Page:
The guide channel 14 delivers the tablets into a second guide channel 41 which in fact comprises a tube. The diameter of the tube will naturally be greater than the maximum diameter of tablets with which the counter is to be used. The tube 41 is more steeply inclined than the V-section guide channel 14. The tablets, already in Indian file and separated to at least some extent out of the V-section guide channel 14, will tend to increase their spatial separation because of the steeper inclination and the increased acceleration resulting therefrom.
The photocell 13b emits a signal pulse with the passage of each tablet and this is input to an up- or down-counter device that is pre-set with the required batch count and which, on attainment of said preset count, emits a control pulse to a solenoid arrangement 42 which flips a diverter plate or flap 43 so as to transfer the filling operation from one bottle 51 to a second bottle 52. The solenoid arrangement 42 comprises a solenoid 44 disposed either side of the flap 43, which is mounted on a horizontal spindle 45 having a flat end 45a keying into a slot in a rocker 46 pivoted by a rod 47 which is pulled between the solenoids 44--the flap 43 is stable in its end positions, so pulsing the solenoids 43 will suffice--they do not need to be permanently energised, which saves power and reduces the cooling requirement.
The diverter plate or flap 43 directs the tablets into one or other leg 53,54 of a bifurcated conduit 55 which has bottom openings 56 above a ledge 57 for the bottles 51,52.
The conduit 55 and the inclined tube 41 comprise a unit which can be removed for cleaning and sterilizing by unscrewing nuts 61 from end-threaded spigots 62. The flap 43 can then also be removed simply by pulling it out of its bearing 63--a nylon or like bush.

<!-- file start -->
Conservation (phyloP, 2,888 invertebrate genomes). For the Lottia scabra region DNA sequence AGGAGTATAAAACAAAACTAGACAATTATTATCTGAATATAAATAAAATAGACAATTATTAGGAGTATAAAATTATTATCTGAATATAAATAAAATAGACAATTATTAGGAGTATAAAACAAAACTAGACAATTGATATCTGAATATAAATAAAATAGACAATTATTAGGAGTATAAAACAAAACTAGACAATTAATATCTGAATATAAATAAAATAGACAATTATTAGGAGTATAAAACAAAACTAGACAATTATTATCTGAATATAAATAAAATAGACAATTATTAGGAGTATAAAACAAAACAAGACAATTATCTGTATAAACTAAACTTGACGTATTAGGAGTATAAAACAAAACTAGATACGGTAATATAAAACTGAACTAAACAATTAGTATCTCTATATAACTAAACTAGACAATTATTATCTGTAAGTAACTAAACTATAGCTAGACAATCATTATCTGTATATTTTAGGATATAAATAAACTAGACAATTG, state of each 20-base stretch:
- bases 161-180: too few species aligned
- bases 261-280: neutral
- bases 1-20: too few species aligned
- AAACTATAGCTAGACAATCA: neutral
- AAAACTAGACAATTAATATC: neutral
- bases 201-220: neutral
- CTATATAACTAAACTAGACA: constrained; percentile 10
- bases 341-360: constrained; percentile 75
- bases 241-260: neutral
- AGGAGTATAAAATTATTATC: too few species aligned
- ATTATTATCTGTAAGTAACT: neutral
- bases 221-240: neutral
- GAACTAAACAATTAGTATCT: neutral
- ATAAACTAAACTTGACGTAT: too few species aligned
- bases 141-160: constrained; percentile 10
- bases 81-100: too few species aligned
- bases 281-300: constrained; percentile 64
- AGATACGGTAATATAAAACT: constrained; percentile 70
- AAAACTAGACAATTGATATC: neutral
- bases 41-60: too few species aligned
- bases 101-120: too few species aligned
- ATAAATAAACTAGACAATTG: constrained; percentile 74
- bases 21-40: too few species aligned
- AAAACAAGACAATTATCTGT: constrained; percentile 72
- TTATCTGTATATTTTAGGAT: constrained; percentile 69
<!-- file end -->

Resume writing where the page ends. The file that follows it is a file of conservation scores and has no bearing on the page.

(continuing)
The counter can be designed with appropriate modification to be suitable for counting or batching small items other than pharmaceutical tablets and may indeed be adapted for batching engineering items such as washers, nuts and screws, or for electronic components such as transistors and capacitors, food items such as sweets and indeed anything which can be made to flow as discrete, countable objects.
Whilst the counter described and illustrated is manually set up to best adjustment for satisfactory operation with the particular tablets or other items being counted, it is possible to introduce an automatic control arrangement with for example a memory for the required settings for different items and/or a feed back arrangement that adjusts the tilt of the guide channel and/or the amplitude of the vibration applied to it and/or the damming effect of the damming arrangement, which latter arrangement may include loading other than gravitational, for example by an adjustable magnet or electromagnet or by a motorised spring loading arrangement. A sensing arrangement may detect the rate of counting and the control arrangement make adjustments to one or other of the operating variables to seek to maximise the rate of counting. As more than one variable is involved, the control arrangement may with advantage include a neural network.
And for continuous unattended operations, a conveyor may carry empty bottles past the arrangement under the control of the control arrangement.
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|International Classification||B65B57/20, B65B65/08, B65B5/10, G06M7/04|
|Cooperative Classification||B65B57/20, G06M7/04, B65B65/08, B65B5/103|
|European Classification||G06M7/04, B65B65/08, B65B5/10B1, B65B57/20|
|Jan 30, 1995||AS||Assignment|
Owner name: KIRBY DEVON LIMITED, ENGLAND
Free format text: ASSIGNMENT OF ASSIGNORS INTEREST;ASSIGNOR:KIRBY, JOHN;REEL/FRAME:007347/0024
Effective date: 19950113
|Jul 18, 2000||REMI||Maintenance fee reminder mailed|
|Dec 24, 2000||LAPS||Lapse for failure to pay maintenance fees|
|Feb 27, 2001||FP||Expired due to failure to pay maintenance fee|
Effective date: 20001224